Close to the Edge

Retro Gamer - - DESERT ISLAND DISKS -

Given that Andy’s early re­leases were all through com­pa­nies owned by Tim Langdell, a man now best known for his over­pro­tec­tive­ness of the word ‘Edge’, we were keen to know what he was like when Andy knew him. “Tim was very charm­ing and I was al­ways ap­pre­cia­tive of him un­der­stand­ing the tech­ni­cal side of what I was do­ing,” Andy as­sures us. “I’m not sure if he coded him­self but he seemed to un­der­stand the tech­niques.” And was Tim as forth­com­ing when it came to roy­alty pay­ments? Andy pauses be­fore an­swer­ing. “Well, it started off good and then kind of de­clined and turned into a strug­gle. But just re­ceiv­ing pay­ments when I was still at school was cool. I got a few thou­sand for those Spec­trum games, which wasn’t fan­tas­tic but for a school­boy it beat do­ing a pa­per round.” we’re go­ing to have to stick that in the game now!’ He re­ally went to town with the press.”

Andy started at Bull­frog in Novem­ber 1993 and worked on his ver­sion of Theme Park through­out the fol­low­ing year. He be­gan by im­ple­ment­ing the iso­met­ric dis­play and mak­ing best use of the con­sole’s con­troller in lieu of a mouse. “They were still work­ing on the PC ver­sion and I was work­ing on mine along­side them,” he ex­plains, “and be­cause that was still in flux, it made it tricky for me to con­vert it. Plus there were a lot of tech­ni­cal lim­i­ta­tions on the Mega Drive, in­clud­ing much less mem­ory, and at some points I did wonder whether it was pos­si­ble. But I kept go­ing, bit by bit…”

Andy’s work on the theme park build­ing sim­u­la­tor was im­pres­sive enough to be named as the Mega Drive’s ‘Best Strat­egy Game’ in 1995, a source of en­dur­ing pride for him. Af­ter its re­lease, he was im­me­di­ately moved over to work on Sega’s new Cd-based ma­chine, the Saturn, a con­sole renowned for its com­pli­cated in­ter­nal ar­chi­tec­ture. “I was in­trigued by the Saturn,” muses Andy. “It was pow­er­ful and had a lot of 2D ca­pa­bil­i­ties and I liked the idea of the RISC pro­ces­sors, which I hadn’t pro­grammed be­fore. Ba­si­cally, EA came to Bull­frog and said they needed a game out by a cer­tain date so could we do some­thing quickly to help with their num­bers that fi­nan­cial year?”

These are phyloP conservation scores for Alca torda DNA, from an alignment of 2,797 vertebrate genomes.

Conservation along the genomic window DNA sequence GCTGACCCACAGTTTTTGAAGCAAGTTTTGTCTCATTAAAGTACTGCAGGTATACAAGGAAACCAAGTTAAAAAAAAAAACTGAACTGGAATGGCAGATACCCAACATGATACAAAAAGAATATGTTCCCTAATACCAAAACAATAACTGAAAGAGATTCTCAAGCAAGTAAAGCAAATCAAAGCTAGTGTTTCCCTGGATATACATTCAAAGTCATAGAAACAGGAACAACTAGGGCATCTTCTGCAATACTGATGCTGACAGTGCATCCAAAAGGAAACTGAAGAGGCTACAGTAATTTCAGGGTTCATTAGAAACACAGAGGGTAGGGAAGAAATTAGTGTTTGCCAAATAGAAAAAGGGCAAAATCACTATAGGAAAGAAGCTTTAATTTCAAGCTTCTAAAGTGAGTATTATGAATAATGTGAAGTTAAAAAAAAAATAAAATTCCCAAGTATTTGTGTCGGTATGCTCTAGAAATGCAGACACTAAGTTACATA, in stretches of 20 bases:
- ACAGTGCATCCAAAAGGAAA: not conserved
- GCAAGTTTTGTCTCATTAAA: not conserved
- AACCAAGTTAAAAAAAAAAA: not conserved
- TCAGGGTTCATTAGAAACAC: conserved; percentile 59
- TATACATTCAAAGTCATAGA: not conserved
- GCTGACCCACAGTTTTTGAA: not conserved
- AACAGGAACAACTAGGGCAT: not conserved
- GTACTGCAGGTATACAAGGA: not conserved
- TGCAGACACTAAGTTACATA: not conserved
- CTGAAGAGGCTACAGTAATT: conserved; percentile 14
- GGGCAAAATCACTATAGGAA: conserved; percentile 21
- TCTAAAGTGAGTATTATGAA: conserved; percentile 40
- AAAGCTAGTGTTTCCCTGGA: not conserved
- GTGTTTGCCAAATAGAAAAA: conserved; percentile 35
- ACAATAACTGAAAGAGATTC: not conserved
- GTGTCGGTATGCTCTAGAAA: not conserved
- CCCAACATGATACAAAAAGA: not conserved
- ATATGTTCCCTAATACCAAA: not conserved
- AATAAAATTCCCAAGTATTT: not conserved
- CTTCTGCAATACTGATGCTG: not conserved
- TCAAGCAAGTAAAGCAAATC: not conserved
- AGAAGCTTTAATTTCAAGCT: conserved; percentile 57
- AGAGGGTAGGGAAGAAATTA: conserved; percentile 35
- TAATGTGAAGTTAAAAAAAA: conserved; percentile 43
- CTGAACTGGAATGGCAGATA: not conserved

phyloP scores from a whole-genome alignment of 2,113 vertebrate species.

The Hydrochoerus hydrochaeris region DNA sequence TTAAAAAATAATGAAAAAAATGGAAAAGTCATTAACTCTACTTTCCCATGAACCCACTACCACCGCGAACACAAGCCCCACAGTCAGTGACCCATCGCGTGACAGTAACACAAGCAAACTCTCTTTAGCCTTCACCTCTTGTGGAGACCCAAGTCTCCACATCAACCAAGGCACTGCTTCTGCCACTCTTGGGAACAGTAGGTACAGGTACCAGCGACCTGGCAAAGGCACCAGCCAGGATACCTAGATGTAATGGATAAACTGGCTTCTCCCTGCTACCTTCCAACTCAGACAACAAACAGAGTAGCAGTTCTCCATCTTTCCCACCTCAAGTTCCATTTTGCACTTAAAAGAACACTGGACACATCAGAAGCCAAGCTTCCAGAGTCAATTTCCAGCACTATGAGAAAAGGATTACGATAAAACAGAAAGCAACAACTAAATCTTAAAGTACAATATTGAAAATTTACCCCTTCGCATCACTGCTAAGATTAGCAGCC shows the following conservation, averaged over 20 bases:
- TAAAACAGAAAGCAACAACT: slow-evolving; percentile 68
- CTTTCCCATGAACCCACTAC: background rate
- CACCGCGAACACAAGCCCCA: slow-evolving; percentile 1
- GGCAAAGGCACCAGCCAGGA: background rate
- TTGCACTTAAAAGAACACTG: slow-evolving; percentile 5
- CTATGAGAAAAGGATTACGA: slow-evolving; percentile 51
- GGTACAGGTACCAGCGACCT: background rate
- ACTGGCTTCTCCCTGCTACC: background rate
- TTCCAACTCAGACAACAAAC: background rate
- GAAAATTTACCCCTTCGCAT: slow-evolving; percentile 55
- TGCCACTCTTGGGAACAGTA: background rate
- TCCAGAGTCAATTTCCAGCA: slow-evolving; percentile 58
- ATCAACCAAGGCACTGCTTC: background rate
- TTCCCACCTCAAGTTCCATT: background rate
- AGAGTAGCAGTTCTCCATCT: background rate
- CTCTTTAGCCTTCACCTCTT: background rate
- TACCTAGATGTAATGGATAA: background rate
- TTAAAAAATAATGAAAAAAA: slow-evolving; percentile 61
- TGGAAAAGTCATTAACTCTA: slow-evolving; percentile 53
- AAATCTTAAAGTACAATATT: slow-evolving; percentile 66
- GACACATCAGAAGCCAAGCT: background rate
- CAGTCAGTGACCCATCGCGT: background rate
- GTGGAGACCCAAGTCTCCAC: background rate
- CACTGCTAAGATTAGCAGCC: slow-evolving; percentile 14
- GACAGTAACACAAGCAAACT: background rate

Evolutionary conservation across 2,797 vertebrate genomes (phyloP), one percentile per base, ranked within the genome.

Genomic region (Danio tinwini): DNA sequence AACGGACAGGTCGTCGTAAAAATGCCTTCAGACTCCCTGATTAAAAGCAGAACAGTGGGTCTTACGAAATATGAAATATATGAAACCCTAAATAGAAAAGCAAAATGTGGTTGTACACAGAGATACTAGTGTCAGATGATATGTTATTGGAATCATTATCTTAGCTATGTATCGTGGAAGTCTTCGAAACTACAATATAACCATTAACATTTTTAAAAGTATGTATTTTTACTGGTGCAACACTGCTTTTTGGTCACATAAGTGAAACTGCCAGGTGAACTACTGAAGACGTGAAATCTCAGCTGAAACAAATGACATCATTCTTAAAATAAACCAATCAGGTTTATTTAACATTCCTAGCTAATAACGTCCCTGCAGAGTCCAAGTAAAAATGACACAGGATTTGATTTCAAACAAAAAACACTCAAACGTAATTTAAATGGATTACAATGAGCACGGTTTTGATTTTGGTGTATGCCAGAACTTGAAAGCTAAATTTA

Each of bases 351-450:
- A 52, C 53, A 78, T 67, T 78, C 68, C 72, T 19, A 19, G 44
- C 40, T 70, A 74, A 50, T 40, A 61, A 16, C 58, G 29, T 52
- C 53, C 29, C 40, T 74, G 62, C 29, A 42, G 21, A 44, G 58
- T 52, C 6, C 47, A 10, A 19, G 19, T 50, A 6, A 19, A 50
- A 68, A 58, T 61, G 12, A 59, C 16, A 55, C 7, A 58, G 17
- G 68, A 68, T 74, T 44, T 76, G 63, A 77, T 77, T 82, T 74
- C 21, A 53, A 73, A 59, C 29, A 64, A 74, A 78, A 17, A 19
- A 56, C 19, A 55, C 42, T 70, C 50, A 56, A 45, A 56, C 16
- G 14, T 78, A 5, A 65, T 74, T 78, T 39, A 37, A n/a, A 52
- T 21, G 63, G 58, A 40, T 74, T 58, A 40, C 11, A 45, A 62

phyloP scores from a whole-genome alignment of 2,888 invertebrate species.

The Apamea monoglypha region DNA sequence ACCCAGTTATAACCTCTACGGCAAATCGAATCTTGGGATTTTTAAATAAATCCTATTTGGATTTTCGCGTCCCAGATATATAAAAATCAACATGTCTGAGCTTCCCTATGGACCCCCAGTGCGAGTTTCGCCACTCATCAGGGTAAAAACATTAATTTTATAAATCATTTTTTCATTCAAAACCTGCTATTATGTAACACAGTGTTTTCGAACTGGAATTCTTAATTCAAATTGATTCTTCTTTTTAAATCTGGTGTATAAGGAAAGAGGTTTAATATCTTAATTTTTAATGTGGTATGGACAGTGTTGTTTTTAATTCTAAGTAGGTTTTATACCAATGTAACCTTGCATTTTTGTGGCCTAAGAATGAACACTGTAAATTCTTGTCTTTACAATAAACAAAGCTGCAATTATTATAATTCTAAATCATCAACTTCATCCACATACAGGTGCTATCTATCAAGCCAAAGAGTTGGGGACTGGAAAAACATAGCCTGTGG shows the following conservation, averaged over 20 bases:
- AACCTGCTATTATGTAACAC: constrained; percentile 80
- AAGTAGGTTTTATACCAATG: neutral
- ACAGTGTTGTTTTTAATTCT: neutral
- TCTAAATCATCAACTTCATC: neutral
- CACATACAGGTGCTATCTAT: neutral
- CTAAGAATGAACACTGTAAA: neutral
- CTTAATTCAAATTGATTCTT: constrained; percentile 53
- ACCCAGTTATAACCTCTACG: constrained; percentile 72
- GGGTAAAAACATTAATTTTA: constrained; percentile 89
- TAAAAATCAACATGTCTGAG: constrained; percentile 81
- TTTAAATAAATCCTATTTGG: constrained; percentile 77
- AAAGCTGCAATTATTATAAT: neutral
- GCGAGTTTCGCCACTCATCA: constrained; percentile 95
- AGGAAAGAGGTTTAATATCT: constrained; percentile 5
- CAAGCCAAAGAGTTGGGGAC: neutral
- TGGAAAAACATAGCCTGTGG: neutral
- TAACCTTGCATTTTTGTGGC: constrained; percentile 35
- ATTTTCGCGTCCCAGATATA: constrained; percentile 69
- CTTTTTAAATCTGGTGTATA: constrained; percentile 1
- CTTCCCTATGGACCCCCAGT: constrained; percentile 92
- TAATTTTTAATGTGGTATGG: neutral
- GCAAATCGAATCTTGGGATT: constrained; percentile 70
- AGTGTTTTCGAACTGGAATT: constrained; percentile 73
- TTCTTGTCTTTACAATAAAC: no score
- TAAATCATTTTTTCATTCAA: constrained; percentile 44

Bull­frog agreed and the re­sult was Hi-oc­tane,a Wipe­out wannabe that never re­ally emerged from its vapour trail. Andy han­dled the Saturn ver­sion, a con­sid­er­able chal­lenge given the con­sole’s short­com­ings when it came to im­ple­ment­ing 3D at a de­cent fram­er­ate, and he diplo­mat­i­cally con­cludes the game “could’ve been bet­ter with more time”. On its re­lease, Andy de­cided to take a break from the games busi­ness and fol­low a long-held dream of be­ing a waiter. It was an ad­ven­ture that took him to the ex­otic shores of Tener­ife and the less salu­bri­ous floors of the Pizza Hut in New­bury. Af­ter al­most a year out, he re­turned to Bull­frog to briefly work on the Saturn

Repul­sar (ZX

Spec­trum) was Andy’s cred­i­ble clone of Mis­sile Com­mand.

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